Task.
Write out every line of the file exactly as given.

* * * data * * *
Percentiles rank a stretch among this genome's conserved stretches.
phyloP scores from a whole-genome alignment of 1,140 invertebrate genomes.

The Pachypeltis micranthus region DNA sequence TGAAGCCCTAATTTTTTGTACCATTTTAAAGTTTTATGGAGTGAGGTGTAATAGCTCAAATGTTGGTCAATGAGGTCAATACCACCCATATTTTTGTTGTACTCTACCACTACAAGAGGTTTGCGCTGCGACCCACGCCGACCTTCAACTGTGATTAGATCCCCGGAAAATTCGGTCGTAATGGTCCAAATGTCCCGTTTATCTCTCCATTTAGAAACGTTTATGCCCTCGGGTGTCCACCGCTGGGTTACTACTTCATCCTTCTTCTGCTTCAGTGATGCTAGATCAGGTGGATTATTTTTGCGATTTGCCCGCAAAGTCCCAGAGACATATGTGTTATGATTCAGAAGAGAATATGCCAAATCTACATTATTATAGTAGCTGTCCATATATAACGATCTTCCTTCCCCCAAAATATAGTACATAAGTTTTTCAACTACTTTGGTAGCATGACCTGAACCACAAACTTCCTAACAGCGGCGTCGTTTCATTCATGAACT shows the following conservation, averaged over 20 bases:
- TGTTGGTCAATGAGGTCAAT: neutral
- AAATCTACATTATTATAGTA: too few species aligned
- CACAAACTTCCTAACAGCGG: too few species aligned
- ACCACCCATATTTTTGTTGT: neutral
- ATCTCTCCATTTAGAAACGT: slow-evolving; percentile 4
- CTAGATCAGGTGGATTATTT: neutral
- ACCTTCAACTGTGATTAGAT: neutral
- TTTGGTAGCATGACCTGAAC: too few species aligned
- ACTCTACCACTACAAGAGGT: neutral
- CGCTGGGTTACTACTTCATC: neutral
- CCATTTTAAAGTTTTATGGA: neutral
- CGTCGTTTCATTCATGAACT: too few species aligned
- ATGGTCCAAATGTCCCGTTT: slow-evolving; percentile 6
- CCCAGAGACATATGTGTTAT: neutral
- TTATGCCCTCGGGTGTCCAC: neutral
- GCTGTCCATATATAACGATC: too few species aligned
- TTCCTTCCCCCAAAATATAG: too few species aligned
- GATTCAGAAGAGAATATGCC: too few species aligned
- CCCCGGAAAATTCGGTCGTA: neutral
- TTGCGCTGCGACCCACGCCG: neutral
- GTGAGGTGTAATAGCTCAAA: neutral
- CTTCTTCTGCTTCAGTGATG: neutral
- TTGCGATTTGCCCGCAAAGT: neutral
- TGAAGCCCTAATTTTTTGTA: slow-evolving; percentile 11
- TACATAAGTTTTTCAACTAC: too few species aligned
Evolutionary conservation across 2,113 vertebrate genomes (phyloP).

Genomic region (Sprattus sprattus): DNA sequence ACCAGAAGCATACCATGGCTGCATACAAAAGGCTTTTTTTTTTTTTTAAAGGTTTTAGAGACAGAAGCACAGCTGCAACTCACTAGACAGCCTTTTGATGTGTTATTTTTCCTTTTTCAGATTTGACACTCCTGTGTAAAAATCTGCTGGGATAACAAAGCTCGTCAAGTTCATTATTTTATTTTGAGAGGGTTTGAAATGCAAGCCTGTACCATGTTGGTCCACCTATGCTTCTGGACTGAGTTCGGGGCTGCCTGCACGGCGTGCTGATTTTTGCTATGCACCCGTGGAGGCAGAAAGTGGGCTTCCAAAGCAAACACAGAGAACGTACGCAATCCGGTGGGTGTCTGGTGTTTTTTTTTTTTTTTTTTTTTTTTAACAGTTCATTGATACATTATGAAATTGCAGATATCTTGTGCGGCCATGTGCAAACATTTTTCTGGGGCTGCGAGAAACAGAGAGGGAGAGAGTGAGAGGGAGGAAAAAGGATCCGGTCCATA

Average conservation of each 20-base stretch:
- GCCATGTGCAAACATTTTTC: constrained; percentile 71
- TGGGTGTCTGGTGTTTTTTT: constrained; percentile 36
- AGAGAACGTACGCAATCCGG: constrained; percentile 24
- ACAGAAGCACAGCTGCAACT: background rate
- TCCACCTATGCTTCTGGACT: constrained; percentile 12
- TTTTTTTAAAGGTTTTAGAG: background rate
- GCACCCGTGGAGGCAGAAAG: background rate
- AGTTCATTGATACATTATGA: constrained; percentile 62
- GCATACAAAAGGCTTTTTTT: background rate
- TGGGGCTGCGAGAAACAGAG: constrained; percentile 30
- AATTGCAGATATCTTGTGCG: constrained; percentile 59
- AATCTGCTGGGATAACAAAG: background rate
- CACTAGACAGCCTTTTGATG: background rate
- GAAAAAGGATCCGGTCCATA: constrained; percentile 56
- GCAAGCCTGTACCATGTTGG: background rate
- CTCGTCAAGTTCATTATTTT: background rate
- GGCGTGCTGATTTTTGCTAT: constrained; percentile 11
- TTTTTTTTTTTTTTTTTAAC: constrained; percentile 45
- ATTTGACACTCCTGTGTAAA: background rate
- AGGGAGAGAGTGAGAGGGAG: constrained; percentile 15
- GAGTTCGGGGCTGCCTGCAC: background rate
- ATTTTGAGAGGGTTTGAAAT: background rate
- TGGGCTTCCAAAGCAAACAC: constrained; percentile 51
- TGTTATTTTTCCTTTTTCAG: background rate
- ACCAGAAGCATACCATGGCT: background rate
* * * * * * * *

Percentiles rank a stretch among this genome's conserved stretches.
phyloP scores from a whole-genome alignment of 1,140 invertebrate genomes.

The Pachypeltis micranthus region DNA sequence TGAAGCCCTAATTTTTTGTACCATTTTAAAGTTTTATGGAGTGAGGTGTAATAGCTCAAATGTTGGTCAATGAGGTCAATACCACCCATATTTTTGTTGTACTCTACCACTACAAGAGGTTTGCGCTGCGACCCACGCCGACCTTCAACTGTGATTAGATCCCCGGAAAATTCGGTCGTAATGGTCCAAATGTCCCGTTTATCTCTCCATTTAGAAACGTTTATGCCCTCGGGTGTCCACCGCTGGGTTACTACTTCATCCTTCTTCTGCTTCAGTGATGCTAGATCAGGTGGATTATTTTTGCGATTTGCCCGCAAAGTCCCAGAGACATATGTGTTATGATTCAGAAGAGAATATGCCAAATCTACATTATTATAGTAGCTGTCCATATATAACGATCTTCCTTCCCCCAAAATATAGTACATAAGTTTTTCAACTACTTTGGTAGCATGACCTGAACCACAAACTTCCTAACAGCGGCGTCGTTTCATTCATGAACT shows the following conservation, averaged over 20 bases:
- TGTTGGTCAATGAGGTCAAT: neutral
- AAATCTACATTATTATAGTA: too few species aligned
- CACAAACTTCCTAACAGCGG: too few species aligned
- ACCACCCATATTTTTGTTGT: neutral
- ATCTCTCCATTTAGAAACGT: slow-evolving; percentile 4
- CTAGATCAGGTGGATTATTT: neutral
- ACCTTCAACTGTGATTAGAT: neutral
- TTTGGTAGCATGACCTGAAC: too few species aligned
- ACTCTACCACTACAAGAGGT: neutral
- CGCTGGGTTACTACTTCATC: neutral
- CCATTTTAAAGTTTTATGGA: neutral
- CGTCGTTTCATTCATGAACT: too few species aligned
- ATGGTCCAAATGTCCCGTTT: slow-evolving; percentile 6
- CCCAGAGACATATGTGTTAT: neutral
- TTATGCCCTCGGGTGTCCAC: neutral
- GCTGTCCATATATAACGATC: too few species aligned
- TTCCTTCCCCCAAAATATAG: too few species aligned
- GATTCAGAAGAGAATATGCC: too few species aligned
- CCCCGGAAAATTCGGTCGTA: neutral
- TTGCGCTGCGACCCACGCCG: neutral
- GTGAGGTGTAATAGCTCAAA: neutral
- CTTCTTCTGCTTCAGTGATG: neutral
- TTGCGATTTGCCCGCAAAGT: neutral
- TGAAGCCCTAATTTTTTGTA: slow-evolving; percentile 11
- TACATAAGTTTTTCAACTAC: too few species aligned
Evolutionary conservation across 2,113 vertebrate genomes (phyloP).

Genomic region (Sprattus sprattus): DNA sequence ACCAGAAGCATACCATGGCTGCATACAAAAGGCTTTTTTTTTTTTTTAAAGGTTTTAGAGACAGAAGCACAGCTGCAACTCACTAGACAGCCTTTTGATGTGTTATTTTTCCTTTTTCAGATTTGACACTCCTGTGTAAAAATCTGCTGGGATAACAAAGCTCGTCAAGTTCATTATTTTATTTTGAGAGGGTTTGAAATGCAAGCCTGTACCATGTTGGTCCACCTATGCTTCTGGACTGAGTTCGGGGCTGCCTGCACGGCGTGCTGATTTTTGCTATGCACCCGTGGAGGCAGAAAGTGGGCTTCCAAAGCAAACACAGAGAACGTACGCAATCCGGTGGGTGTCTGGTGTTTTTTTTTTTTTTTTTTTTTTTTAACAGTTCATTGATACATTATGAAATTGCAGATATCTTGTGCGGCCATGTGCAAACATTTTTCTGGGGCTGCGAGAAACAGAGAGGGAGAGAGTGAGAGGGAGGAAAAAGGATCCGGTCCATA

Average conservation of each 20-base stretch:
- GCCATGTGCAAACATTTTTC: constrained; percentile 71
- TGGGTGTCTGGTGTTTTTTT: constrained; percentile 36
- AGAGAACGTACGCAATCCGG: constrained; percentile 24
- ACAGAAGCACAGCTGCAACT: background rate
- TCCACCTATGCTTCTGGACT: constrained; percentile 12
- TTTTTTTAAAGGTTTTAGAG: background rate
- GCACCCGTGGAGGCAGAAAG: background rate
- AGTTCATTGATACATTATGA: constrained; percentile 62
- GCATACAAAAGGCTTTTTTT: background rate
- TGGGGCTGCGAGAAACAGAG: constrained; percentile 30
- AATTGCAGATATCTTGTGCG: constrained; percentile 59
- AATCTGCTGGGATAACAAAG: background rate
- CACTAGACAGCCTTTTGATG: background rate
- GAAAAAGGATCCGGTCCATA: constrained; percentile 56
- GCAAGCCTGTACCATGTTGG: background rate
- CTCGTCAAGTTCATTATTTT: background rate
- GGCGTGCTGATTTTTGCTAT: constrained; percentile 11
- TTTTTTTTTTTTTTTTTAAC: constrained; percentile 45
- ATTTGACACTCCTGTGTAAA: background rate
- AGGGAGAGAGTGAGAGGGAG: constrained; percentile 15
- GAGTTCGGGGCTGCCTGCAC: background rate
- ATTTTGAGAGGGTTTGAAAT: background rate
- TGGGCTTCCAAAGCAAACAC: constrained; percentile 51
- TGTTATTTTTCCTTTTTCAG: background rate
- ACCAGAAGCATACCATGGCT: background rate